Which clubs have run-ins that could really shake up the table when the Championship returns later this month?
There have been plenty of scenarios painted over the past three months about how the standings could be calculated if teams could not finish the season, from average points per game to weighted averages and throwing the table back to Christmas when everyone had played each other once.
But it’s playing each other twice over the course of the campaign which is the real test – and as this table shows, some clubs have got considerably tastier fixtures remaining than others.
Gary Rowett’s Millwall are currently in eighth and just two points outside the play-off places – and their remaining nine opponents have the lowest average position (16.67) compared to anyone else in the division.
They do not have to take on anyone inside the top nine – and are still to face five of the bottom seven.
Compare that with Derby County, whose opponents have an average position of 7.22. They take on five of the current top six, seven of the top nine.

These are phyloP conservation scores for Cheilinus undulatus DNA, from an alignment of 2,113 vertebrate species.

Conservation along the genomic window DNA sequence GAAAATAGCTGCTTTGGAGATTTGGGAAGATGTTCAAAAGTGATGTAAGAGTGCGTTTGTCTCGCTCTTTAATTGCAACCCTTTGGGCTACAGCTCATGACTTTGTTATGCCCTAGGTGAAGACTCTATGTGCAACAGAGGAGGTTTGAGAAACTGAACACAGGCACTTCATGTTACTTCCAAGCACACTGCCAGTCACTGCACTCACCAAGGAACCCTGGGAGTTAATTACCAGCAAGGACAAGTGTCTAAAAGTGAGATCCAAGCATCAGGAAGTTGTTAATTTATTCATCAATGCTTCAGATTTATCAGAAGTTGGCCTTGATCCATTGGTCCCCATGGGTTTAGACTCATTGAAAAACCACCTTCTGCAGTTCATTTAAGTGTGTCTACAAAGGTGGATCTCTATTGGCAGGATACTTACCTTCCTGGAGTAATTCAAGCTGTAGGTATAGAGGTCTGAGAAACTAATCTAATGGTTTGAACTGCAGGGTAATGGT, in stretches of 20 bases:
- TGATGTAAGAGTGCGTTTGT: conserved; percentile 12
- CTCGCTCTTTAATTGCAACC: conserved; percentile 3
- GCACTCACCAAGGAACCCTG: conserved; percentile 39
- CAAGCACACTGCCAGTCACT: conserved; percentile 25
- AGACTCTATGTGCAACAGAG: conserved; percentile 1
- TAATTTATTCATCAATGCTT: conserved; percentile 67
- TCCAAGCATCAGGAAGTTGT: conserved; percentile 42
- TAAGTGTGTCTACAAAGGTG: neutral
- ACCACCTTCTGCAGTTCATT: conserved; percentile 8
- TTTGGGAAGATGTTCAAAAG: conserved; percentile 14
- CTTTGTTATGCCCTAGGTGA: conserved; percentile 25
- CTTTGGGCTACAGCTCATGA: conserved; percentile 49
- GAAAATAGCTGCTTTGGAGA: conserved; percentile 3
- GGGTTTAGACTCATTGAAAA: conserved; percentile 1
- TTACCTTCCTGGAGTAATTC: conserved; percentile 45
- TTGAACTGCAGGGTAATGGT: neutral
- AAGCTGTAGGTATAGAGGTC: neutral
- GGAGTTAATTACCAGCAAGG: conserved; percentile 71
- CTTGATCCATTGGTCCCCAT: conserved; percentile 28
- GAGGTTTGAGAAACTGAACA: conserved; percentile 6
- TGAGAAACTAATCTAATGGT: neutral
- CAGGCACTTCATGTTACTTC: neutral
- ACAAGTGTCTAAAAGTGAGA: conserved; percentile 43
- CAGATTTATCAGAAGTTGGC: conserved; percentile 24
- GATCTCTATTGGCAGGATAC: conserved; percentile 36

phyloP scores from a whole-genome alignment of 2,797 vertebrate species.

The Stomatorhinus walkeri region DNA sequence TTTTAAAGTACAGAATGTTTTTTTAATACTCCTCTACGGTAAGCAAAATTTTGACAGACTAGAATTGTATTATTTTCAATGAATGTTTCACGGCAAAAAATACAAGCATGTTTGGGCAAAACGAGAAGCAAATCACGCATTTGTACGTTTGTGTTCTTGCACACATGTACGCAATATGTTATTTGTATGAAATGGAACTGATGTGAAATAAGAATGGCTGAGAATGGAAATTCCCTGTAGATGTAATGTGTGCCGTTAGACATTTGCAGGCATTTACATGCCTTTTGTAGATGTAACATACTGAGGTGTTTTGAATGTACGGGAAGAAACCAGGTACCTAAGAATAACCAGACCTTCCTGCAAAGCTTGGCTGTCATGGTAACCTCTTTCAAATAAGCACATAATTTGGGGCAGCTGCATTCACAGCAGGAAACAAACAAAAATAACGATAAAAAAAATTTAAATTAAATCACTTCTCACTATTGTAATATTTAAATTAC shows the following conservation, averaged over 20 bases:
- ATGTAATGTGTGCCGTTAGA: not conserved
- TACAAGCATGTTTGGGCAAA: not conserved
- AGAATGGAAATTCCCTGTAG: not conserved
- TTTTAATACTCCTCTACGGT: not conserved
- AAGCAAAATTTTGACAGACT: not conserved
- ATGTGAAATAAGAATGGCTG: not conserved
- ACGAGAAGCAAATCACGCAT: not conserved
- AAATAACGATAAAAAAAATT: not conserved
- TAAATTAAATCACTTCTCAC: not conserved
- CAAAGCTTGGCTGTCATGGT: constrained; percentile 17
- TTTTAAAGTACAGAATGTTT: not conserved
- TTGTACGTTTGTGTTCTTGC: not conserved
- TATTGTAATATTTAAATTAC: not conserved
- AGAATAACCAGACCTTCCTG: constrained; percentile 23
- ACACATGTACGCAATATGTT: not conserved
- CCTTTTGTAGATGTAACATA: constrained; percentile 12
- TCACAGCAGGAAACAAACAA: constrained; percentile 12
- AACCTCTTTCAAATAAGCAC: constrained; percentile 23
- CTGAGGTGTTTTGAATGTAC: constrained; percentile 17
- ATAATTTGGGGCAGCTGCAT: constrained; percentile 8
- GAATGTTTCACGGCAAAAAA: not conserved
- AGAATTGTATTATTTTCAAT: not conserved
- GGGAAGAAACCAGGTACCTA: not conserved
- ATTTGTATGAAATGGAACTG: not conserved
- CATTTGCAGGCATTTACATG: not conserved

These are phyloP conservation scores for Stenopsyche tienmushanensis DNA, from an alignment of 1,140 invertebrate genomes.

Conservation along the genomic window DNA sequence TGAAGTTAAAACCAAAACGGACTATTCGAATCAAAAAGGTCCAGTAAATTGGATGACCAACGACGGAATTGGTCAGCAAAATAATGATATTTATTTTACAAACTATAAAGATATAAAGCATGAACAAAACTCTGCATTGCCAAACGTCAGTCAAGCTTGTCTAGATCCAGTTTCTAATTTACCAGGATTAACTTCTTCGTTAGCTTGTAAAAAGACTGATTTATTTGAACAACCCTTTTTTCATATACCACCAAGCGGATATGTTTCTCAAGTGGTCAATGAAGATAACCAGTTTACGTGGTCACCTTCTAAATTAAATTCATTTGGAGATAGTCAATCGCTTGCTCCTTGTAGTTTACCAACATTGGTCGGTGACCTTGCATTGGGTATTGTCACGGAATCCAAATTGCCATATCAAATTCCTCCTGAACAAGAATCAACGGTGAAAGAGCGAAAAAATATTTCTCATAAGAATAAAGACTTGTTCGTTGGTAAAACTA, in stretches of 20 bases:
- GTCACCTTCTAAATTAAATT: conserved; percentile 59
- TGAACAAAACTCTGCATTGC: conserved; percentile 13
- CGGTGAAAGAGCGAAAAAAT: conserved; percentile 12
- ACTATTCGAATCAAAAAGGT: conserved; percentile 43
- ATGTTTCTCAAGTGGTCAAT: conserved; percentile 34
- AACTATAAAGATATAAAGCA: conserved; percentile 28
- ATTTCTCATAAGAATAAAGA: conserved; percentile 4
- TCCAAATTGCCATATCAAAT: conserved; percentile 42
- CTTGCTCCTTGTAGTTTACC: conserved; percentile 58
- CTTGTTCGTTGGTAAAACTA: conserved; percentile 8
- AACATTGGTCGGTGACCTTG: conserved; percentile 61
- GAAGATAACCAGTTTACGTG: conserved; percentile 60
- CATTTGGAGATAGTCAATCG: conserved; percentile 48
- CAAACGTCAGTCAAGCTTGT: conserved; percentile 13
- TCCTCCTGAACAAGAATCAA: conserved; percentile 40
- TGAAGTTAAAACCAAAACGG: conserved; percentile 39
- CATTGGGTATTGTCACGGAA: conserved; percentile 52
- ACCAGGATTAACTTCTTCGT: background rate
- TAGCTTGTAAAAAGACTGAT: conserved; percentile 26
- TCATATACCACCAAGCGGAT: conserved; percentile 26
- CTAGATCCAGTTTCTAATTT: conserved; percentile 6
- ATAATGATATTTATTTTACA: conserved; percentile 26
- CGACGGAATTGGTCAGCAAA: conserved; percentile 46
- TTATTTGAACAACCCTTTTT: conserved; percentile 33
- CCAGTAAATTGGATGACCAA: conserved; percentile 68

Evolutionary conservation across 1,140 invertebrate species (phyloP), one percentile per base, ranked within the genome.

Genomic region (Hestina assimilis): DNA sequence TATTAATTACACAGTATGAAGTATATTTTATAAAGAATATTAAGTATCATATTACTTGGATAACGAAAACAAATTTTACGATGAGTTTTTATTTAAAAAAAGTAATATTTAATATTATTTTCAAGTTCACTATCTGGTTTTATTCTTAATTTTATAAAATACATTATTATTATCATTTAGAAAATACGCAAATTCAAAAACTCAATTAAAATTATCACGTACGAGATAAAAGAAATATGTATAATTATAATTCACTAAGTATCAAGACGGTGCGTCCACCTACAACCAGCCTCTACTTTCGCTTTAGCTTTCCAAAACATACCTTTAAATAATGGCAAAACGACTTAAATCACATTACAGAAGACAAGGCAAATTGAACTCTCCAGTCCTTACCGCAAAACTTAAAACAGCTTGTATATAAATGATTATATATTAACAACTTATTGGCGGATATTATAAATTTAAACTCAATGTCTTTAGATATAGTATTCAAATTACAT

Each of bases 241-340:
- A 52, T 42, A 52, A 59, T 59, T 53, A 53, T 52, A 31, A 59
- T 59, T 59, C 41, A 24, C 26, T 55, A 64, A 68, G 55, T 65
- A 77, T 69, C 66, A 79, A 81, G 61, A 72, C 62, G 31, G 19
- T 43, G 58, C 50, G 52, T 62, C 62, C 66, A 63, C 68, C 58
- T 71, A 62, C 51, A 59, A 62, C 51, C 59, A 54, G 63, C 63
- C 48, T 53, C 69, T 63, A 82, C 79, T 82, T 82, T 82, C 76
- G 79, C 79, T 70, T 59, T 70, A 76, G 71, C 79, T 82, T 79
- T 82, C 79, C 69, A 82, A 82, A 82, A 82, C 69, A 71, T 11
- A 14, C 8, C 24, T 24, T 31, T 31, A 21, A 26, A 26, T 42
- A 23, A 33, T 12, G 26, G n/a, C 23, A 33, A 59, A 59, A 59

Or Sheffield Wednesday (9.33), a particular worry considering their spectacular nose dive in form since their Boxing Day defeat at Stoke City, when they had arrived in third with genuine hopes they could challenge for automatic promotion.
By Christmas they had 39 points from 23 games. By the March shutdown they had 48 from 37 and had slipped to 15th, only nine points above the drop zone… even if that is still almost enough to be guaranteed of safety.
Form – after more than a three-month lay-off – will be interesting.
Third-placed Fulham (9.44) have to take on everyone else in top five as they try to either close the gap on Leeds United and West Bromwich Albion – or look over their shoulder to see if they’re slipping out of the top six.
In Stoke’s case, the opponents have an average position of 12.22 – mid-table in every respect – as Michael O’Neill tries to finish the job he started and secure survival.
Then there are additional factors.
Players have had chance to recover from minor knocks and most clubs will have more players available than at any time since last summer.
But then there is the issue with players’ contracts – and whether those players will carry on to play this season. For example, Lyle Taylor, Charlton’s talisman, decided not.
How it all affects everyone in a particularly unpredictable league will become clear sooner rather than later.